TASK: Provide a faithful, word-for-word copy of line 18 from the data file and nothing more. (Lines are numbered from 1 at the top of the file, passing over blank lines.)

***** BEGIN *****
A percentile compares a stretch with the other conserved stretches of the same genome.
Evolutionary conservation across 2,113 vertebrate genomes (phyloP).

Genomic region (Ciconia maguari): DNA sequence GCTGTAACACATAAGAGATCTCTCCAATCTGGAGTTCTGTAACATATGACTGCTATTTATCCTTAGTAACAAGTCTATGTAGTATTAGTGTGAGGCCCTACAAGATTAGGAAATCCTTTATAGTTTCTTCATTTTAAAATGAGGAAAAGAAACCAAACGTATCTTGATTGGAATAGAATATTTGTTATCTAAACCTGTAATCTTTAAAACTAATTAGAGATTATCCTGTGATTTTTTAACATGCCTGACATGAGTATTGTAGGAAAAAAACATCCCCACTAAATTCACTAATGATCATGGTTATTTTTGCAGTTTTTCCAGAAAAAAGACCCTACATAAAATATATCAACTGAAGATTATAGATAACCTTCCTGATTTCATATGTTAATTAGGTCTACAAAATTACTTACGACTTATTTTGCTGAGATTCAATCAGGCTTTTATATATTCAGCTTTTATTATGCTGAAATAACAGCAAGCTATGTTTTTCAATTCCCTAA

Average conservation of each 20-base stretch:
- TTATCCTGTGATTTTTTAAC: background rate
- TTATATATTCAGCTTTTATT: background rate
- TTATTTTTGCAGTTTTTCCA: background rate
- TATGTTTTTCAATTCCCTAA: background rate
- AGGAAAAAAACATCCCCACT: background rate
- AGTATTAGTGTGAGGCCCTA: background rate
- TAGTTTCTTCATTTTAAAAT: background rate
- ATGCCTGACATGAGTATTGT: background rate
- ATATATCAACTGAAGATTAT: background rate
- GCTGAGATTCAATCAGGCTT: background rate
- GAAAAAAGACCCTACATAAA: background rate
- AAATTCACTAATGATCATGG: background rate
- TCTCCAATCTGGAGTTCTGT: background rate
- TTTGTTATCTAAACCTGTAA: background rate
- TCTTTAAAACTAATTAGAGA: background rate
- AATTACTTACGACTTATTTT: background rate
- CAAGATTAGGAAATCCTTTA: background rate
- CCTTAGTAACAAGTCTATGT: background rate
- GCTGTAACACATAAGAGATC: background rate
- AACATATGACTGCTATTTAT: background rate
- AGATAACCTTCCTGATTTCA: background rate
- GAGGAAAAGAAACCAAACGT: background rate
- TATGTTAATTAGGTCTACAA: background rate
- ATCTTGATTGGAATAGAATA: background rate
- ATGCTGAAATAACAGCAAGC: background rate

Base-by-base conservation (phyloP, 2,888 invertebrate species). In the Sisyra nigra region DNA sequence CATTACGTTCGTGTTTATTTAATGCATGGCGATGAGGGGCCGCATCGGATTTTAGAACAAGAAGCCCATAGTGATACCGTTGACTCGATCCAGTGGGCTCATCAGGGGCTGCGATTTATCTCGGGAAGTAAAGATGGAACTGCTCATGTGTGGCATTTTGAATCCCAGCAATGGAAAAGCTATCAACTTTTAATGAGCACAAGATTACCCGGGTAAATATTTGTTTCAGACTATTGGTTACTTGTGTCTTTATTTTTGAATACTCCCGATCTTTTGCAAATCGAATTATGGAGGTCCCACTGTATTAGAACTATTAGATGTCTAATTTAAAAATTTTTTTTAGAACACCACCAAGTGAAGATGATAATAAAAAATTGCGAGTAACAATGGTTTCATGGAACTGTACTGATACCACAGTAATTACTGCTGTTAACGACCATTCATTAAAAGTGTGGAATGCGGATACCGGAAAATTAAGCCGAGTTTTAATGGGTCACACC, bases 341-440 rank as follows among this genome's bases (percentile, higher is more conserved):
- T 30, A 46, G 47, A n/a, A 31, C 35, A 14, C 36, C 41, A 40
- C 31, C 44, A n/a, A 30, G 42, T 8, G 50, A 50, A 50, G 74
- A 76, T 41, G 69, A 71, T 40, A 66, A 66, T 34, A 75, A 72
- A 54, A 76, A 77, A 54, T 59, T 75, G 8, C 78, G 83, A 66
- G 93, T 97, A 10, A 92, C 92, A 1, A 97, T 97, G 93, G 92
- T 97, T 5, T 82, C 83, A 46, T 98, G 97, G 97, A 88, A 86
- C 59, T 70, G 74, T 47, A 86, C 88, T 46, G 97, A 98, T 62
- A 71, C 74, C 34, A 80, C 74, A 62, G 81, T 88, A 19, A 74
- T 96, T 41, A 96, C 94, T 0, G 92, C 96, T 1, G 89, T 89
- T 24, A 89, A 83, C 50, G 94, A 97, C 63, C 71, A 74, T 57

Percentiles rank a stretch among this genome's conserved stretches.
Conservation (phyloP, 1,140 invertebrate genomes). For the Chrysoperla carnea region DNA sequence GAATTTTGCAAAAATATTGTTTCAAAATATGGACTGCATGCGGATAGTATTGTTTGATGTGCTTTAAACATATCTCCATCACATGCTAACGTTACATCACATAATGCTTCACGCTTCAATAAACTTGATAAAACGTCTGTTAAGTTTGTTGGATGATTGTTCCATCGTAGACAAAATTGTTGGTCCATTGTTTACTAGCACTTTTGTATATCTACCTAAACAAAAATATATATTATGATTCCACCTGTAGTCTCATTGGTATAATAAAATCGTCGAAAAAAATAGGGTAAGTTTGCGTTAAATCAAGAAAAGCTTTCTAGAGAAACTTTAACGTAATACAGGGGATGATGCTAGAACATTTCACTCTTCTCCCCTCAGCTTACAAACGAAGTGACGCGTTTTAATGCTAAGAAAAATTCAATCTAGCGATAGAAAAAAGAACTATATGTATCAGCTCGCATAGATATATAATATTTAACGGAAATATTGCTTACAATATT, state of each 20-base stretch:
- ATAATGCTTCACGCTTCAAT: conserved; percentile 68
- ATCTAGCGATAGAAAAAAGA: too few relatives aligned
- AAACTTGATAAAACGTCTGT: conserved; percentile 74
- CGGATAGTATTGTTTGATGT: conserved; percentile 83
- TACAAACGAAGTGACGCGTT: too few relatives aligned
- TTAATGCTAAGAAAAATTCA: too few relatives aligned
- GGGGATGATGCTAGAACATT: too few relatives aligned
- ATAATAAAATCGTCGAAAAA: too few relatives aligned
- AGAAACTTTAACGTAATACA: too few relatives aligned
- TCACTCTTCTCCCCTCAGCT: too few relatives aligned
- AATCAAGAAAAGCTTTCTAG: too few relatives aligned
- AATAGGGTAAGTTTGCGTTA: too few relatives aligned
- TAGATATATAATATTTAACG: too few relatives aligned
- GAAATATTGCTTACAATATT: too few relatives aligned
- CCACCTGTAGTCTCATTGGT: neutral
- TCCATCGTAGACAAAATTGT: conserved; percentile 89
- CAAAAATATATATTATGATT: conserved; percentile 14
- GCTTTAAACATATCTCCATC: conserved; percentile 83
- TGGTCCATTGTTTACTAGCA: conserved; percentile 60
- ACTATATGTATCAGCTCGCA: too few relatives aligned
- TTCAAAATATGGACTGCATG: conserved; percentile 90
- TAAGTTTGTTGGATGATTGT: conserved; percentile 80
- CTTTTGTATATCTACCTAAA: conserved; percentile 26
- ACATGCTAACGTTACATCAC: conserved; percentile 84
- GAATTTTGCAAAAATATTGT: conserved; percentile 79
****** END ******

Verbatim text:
- TTTGTTATCTAAACCTGTAA: background rate